5) pH at equivalence is > 7.

The titration of a weak base with a strong acid

  • he reaction between hydrochloric acid and ammonia is shown in the following equation:

HCl(aq) + NH3(aq) → NH4Cl(aq)

or, in ionic form:

H+(aq) + NH3(aq) → NH4+(aq)

NH4Cl(aq) → NH4+(aq) + Cl (aq)

  • The chloride ion, Cl is the conjugate base of the strong acid hydrochloric acid, HCl and has almost no affinity for hydrogen ions.
    Figure 10: Titration curve for strong acid–weak base.
  • The following points can be deduced from the graph:
    1) initial pH =1 (strong acid);
    2) pH stays relatively constant through the buffer region to equivalence;
    3) jump in pH at equivalence from about pH 3.0–7.0;
    4) after equivalence the curve flattens out at a fairly low pH (pH of weak base);
    5) pH at equivalence is < 7.

The titration of a weak base with a weak acid

  • Salts derived from a weak acid and a weak base will undergo hydrolysis in water and the resulting pH of the aqueous solution depends on the relative strengths of the acid (Ka) and base (Kb). Ammonium ethanoate, CH3COONH4 forms a neutral aqueous solution: NH3(aq) + CH3COOH(aq) → CH3COONH4(aq)

or, in ionic form:

NH3(aq) + CH3COOH(aq) → CH3COO (aq) + NH4+(aq)

Figure 11: Titration curve for weak acid–weak base.
  • The following points can be deduced from the graph:
  • 1) initial pH is fairly high (pH of weak acid);
  • 2) addition of base causes the pH to rise steadily;
  • 3) change in pH at the equivalence point is much less sharp than in the other titrations;
  • 4) after equivalence the curve flattens out at a fairly low pH (pH of weak base).


  • An indicator is typically a weak acid or a weak base that displays a different colour in acidic or alkaline environments. Many indicators in aqueous solutions behave as weak acids:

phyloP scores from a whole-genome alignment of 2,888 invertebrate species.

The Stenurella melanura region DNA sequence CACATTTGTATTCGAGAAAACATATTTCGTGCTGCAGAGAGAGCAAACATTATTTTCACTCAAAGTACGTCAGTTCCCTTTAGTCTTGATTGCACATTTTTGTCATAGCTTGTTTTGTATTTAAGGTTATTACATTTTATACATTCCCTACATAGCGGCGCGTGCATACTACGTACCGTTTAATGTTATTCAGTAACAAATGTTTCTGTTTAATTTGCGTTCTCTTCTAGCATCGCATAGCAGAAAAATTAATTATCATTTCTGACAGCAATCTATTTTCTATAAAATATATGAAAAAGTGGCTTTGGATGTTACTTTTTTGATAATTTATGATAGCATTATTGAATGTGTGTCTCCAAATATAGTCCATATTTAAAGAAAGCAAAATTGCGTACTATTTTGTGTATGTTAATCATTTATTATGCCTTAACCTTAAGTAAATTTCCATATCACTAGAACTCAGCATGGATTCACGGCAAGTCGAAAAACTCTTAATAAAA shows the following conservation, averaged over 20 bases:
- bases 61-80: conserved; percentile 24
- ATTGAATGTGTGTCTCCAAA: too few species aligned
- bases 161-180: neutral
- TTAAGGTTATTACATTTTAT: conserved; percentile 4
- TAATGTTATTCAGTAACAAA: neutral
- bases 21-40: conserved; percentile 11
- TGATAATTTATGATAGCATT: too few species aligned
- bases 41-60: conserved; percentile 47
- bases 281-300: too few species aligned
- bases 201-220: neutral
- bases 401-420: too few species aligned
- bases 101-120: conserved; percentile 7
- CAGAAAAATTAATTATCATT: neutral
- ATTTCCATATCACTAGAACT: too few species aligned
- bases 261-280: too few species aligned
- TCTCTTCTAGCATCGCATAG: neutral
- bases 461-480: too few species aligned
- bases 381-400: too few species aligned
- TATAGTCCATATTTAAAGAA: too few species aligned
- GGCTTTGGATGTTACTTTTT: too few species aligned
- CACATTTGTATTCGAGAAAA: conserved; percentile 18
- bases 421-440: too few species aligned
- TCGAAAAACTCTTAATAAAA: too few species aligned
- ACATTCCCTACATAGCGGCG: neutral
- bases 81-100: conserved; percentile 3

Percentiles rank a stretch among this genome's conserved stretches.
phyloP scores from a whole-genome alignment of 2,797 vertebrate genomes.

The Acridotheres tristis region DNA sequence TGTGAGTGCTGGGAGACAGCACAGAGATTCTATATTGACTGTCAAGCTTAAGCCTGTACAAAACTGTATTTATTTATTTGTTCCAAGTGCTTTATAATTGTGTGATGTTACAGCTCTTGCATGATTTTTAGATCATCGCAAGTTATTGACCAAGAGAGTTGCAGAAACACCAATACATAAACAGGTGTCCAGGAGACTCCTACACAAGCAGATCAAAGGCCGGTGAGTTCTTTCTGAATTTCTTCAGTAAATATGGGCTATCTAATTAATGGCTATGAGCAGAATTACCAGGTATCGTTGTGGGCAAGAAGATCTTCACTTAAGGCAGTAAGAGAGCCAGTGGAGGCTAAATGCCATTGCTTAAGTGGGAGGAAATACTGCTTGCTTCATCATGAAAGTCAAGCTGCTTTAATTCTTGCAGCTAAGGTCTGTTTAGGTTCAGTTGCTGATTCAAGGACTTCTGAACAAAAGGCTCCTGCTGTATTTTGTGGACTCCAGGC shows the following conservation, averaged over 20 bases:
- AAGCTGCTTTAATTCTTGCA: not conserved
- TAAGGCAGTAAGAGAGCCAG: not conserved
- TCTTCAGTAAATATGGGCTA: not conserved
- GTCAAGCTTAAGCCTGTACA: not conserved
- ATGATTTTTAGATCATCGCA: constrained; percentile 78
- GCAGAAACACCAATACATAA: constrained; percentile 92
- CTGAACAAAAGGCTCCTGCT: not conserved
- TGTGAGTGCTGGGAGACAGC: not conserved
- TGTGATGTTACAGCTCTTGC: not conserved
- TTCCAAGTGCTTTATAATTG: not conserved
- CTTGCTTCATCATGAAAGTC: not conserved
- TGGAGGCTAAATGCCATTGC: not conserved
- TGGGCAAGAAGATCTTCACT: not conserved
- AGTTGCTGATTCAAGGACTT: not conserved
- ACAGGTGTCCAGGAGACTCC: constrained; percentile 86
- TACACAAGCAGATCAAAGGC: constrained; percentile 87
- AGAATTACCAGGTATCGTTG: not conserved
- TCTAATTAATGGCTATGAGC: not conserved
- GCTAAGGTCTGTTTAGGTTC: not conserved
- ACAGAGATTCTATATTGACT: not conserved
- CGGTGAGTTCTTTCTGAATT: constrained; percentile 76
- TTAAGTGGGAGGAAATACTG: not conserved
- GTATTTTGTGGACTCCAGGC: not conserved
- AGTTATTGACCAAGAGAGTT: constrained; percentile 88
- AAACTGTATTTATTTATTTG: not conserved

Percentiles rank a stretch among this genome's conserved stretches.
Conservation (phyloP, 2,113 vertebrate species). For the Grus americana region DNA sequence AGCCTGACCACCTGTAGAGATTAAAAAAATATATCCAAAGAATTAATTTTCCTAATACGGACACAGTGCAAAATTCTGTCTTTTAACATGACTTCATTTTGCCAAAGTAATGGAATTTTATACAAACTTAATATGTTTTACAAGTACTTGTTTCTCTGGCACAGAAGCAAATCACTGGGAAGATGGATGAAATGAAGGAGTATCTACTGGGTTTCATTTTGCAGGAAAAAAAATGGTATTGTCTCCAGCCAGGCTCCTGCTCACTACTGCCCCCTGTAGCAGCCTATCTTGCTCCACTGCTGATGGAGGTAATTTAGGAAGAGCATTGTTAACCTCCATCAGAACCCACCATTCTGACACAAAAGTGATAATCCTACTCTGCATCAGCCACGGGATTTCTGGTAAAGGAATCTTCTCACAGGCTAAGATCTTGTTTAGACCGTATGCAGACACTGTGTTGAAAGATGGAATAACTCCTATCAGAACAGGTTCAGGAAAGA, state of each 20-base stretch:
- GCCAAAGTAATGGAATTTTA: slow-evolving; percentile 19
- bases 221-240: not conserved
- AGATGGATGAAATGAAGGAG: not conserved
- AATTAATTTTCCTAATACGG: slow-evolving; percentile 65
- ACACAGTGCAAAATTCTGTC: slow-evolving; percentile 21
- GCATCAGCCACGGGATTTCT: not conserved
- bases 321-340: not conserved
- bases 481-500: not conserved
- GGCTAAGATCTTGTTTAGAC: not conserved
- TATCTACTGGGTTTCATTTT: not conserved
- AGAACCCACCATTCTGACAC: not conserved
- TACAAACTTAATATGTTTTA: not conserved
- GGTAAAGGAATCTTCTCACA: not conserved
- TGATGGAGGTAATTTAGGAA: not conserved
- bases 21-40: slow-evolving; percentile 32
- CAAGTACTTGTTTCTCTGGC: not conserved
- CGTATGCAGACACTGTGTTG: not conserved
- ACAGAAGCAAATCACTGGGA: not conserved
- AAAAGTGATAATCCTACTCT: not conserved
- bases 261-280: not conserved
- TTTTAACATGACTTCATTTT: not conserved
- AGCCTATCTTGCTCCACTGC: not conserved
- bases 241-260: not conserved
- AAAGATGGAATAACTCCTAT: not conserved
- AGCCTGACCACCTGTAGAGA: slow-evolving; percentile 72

HIn(aq) ⇋ H+(aq) + In (aq)

colour A                          colour B

  • An indicator can also be a weak base.

BOH(aq) ⇋ B+(aq) + OH (aq)

colour A                            colour B

  • For such indicators, colour A is observed in alkaline solutions while colour B appears in the presence of acids.

Selection of an indicator

  • Because indicators give us a visible cue when pH changes, they can be used to identify the equivalence points in titrations, given that this is the place where the pH changes most dramatically.
  • An indicator will be effective in signalling the equivalence point of a titration when its end-point coincides with the pH at the equivalence point.
  • This means that different indicators must be used for different titrations, depending on the pH at the equivalence point.
  • The following steps will help you to choose an appropriate indicator for a particular titration.
    • Determine what combination of weak and strong acid and base are reacting together.
    • Deduce the pH of the salt solution at equivalence from the nature of the parent acid and base.
    • Choose an indicator with an end-point in the range of the equivalence point by consulting data tables.
  • For example, in the titration of a weak acid with a strong base the equivalence point occurs in the range pH 7–11.
  • An appropriate indicator would therefore be one whose end-point lies in this range, such as phenolphthalein (end-point range 8.2–10.0) as shown in Figure 12.
    Figure 12: A weak acid– strong base titration showing how phenolphthalein will change colour and so effectively signal when equivalence is reached.




pH range

Acidic colour

Alkaline Colour

strong acid– strong base

phenol red





strong acid– weak base

methyl orange





weak acid– strong base






Table 3: Some acid–base indicators commonly used in titrations